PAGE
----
Our state today is no different in hierarchy and privilege granting, than it was 500, 1000 or 5000 years ago, we have merely changed the name of the King or Emperor or Chieftain to President or Prime Minister. Warlords, Dukes, and Oligarchs are now CEOs and Corporate officers, gaining the same kind of benefit and privilege from "legislatures" as their predecessors did from alliances with Kings. We aren't serfs and peasants, but wage slaves an indebted servants nonetheless, always hoping the next vote will actually make it all stop.
Because we have not choice. We must obey or the state and those who run it can 'legitimately' kidnap and imprison you or steal your property or enslave you for war.
Statism and the state are then, about preserving the privilege of those elites that can gain control of it. Just as racism, sexism and homophobia are really about maintaining or regaining similar privileges by oppressing others. It is a blunt, violent dangerous instrument.
What if there were no state? What if people could freely choose whether to associate and organize themselves? What if it were recognized that except for self-defense, there is no "legitimate" use of force against others? What if people could choose between differing, competing entities for the "services" the state currently "offers"?
I view the state as a gun. A large gun that is very powerful and has unlimited bullets. And there is only one and every so often, we decide who gets to shoot the gun. No the gun could be used to prevent one group from harming another, but often at the expense of another. Or it could be used to harm those groups. The gun never runs out of bullets because, no matter who controls it, they stick the gun in our face and steal our money in order to buy the bullets.
Lefties, if such a gun existed, would you not be demanding gun control? Or abolition of the gun?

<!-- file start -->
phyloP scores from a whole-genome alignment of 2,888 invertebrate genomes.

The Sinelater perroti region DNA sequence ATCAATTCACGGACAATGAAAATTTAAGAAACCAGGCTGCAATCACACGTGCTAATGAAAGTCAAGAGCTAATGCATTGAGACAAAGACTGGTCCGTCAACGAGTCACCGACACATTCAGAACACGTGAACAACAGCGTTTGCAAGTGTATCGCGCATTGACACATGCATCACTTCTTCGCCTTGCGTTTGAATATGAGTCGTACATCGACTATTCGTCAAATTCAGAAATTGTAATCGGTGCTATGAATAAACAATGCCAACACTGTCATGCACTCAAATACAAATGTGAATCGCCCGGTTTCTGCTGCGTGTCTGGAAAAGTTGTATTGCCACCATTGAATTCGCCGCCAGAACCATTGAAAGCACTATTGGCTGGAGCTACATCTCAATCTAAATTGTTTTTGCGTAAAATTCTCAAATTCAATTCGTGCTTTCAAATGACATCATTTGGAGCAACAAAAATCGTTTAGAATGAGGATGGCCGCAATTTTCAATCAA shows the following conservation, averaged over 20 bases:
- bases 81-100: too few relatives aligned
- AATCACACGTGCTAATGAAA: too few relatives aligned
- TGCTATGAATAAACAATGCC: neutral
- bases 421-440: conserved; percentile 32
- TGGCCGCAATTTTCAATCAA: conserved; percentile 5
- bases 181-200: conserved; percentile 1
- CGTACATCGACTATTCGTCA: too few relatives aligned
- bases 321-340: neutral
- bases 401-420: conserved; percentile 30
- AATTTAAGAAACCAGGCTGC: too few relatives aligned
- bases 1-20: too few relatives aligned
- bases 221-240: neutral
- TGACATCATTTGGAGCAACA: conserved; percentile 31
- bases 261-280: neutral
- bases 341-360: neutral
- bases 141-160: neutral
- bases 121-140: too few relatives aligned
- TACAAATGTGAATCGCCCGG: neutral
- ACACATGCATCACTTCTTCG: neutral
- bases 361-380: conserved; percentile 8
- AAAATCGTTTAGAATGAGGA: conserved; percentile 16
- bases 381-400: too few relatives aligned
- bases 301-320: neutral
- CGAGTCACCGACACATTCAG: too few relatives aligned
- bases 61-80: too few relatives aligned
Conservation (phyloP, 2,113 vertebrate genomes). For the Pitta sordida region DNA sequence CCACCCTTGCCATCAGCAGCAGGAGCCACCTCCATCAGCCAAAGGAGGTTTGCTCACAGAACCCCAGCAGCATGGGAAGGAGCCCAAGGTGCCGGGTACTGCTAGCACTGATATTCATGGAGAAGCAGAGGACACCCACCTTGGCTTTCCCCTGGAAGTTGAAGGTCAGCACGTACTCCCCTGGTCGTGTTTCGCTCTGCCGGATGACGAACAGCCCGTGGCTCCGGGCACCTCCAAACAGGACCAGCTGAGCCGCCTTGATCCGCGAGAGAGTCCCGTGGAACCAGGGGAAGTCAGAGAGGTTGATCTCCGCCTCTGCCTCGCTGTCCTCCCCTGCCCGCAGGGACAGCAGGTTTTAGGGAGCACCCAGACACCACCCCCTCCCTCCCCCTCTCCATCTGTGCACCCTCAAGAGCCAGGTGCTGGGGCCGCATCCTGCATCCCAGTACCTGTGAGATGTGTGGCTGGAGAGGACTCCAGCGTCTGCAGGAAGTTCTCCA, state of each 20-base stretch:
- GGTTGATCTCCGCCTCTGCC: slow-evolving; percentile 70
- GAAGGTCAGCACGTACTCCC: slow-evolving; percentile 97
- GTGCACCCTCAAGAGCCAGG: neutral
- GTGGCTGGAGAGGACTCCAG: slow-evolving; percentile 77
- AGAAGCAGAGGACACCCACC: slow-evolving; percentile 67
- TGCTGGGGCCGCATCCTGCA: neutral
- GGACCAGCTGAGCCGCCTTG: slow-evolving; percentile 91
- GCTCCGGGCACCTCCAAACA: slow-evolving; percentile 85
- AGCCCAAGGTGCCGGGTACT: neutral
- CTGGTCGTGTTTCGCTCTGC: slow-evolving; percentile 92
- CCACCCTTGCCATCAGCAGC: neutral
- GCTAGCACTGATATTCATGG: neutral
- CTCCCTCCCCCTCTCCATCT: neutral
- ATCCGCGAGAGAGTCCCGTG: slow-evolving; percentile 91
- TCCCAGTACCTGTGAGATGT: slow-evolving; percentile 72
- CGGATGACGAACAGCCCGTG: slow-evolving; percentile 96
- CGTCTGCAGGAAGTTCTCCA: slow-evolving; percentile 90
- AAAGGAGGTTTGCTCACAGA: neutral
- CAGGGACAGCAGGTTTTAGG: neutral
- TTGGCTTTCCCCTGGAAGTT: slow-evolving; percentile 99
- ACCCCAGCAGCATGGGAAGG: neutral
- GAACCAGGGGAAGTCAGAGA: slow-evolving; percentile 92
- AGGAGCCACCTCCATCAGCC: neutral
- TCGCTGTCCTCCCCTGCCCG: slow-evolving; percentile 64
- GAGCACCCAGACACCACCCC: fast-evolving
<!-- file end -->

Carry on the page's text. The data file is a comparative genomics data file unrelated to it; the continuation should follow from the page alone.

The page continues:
Righties, if such a gun existed, would you want it used against you, to take your property? Would you want it to be given to those you disagree with?
I would like to see a truly voluntary society, one where we negotiate with each other, associate with each other and trade with each other, freely, without forced privilege or coercion. That means not state and "government" is only that which people agree to at any given time.
It would be easy to implement - make taxes voluntary. Make them specific. If I want my tax money to go to the SWC, and Planned Parenthood clinics or non-profit public healthcare, it would. If I did not want it to fund wars or subsidize the most profitable industry in the world, it wouldn't. If I decided I could get better service elsewhere, from non-governmental agencies, I could get it. I would be in control. We
would be in control.
Considering how historically the state has more often oppressed people than helped them, why would you want to give anyone that power.
I don't expect to "convert" anyone with this. I do hope that some people consider the what the state is more carefully and not assume having a state is the natural order of things. I hope people question the very existence and necessity of the state, rather than accept it "just because"...
So, the question is, why do we need an institution with the monopoly on legitimate violence? Why do we need a state?
Labels: anarchism, libertarian, the state, tools